It’s just before 7 a.m. and the lyrics to “Mother Earth” are rolling around my brain as I hope to find the Birthing Cave out in here in Sedona.
“You know when you’re born
You first see light of day
Through a gap in your mother’s legs
It’s the truth
And from that minute on
Most of us guys
And some of you girls
Spend your life
Trying to get back into a hole, mmm-hmm
But, don’t worry
Because if you make it
If you don’t make it
They’re gonna dig a hole for you eventually in the ground
And slot you right back to Mother Earth“
My research the night before has me on the right trail, but I discovered that to get to the Birthing Cave, I needed to go off trail into the Red Rock Secret wilderness. It’s January so I don’t mind going off the beaten path. I follow a few dry creek beds but can’t seem to get to where I need to be, although I do spot the rocky formation where I believe the cave may be located.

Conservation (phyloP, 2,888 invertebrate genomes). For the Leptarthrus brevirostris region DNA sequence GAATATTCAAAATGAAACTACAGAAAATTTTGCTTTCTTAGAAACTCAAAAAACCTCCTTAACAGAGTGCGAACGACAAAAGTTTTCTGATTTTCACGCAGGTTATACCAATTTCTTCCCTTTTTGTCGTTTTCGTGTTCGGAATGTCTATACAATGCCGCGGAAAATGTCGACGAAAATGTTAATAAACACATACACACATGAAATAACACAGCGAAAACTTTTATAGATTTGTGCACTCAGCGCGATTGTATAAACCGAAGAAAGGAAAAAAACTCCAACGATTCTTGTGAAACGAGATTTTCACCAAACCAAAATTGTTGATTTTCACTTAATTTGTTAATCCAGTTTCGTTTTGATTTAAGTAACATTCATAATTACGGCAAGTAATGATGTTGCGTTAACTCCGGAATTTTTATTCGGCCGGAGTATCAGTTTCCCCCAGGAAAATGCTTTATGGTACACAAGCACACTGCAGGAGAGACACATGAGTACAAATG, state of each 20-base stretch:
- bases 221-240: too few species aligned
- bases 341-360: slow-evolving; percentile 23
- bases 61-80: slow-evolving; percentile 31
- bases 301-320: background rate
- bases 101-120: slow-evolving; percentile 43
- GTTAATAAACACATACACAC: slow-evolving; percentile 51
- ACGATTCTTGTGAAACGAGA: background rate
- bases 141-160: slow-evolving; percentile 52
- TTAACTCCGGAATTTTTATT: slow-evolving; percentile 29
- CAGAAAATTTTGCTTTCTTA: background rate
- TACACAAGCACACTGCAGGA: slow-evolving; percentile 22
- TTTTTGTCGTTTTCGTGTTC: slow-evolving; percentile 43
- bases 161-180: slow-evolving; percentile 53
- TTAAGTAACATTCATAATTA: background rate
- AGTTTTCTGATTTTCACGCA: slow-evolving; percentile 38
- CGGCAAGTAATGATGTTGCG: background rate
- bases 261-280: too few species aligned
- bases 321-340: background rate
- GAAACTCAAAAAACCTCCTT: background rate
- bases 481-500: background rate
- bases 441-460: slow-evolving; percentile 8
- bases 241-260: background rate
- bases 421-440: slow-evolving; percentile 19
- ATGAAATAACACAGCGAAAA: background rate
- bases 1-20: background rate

The few cairns that I find seem to be misleading one away from this sacred spot, and perhaps for good reason. Overuse and heavy population could ruin the spiritual nature of this place.
Women have been coming here for years in hopes of becoming pregnant, looking for Nature to help them where modern medicine may have failed them.
I see the opening of the cave in the distance, and soon find myself climbing a fairly steep incline before standing at the entrance. Birthplace of the World, Mother to us all.
You feel intrinsic, wholly contained within this makeshift symbolic organ that gives life. I softly rub my bare hands against her sides, the cracks and crevices that shape the Birthing Cave.
I’m not looking for help in procreating in the literal sense, but I come here searching more for a re-birth of myself, and if it isn’t too much to ask, perhaps for humanity as well.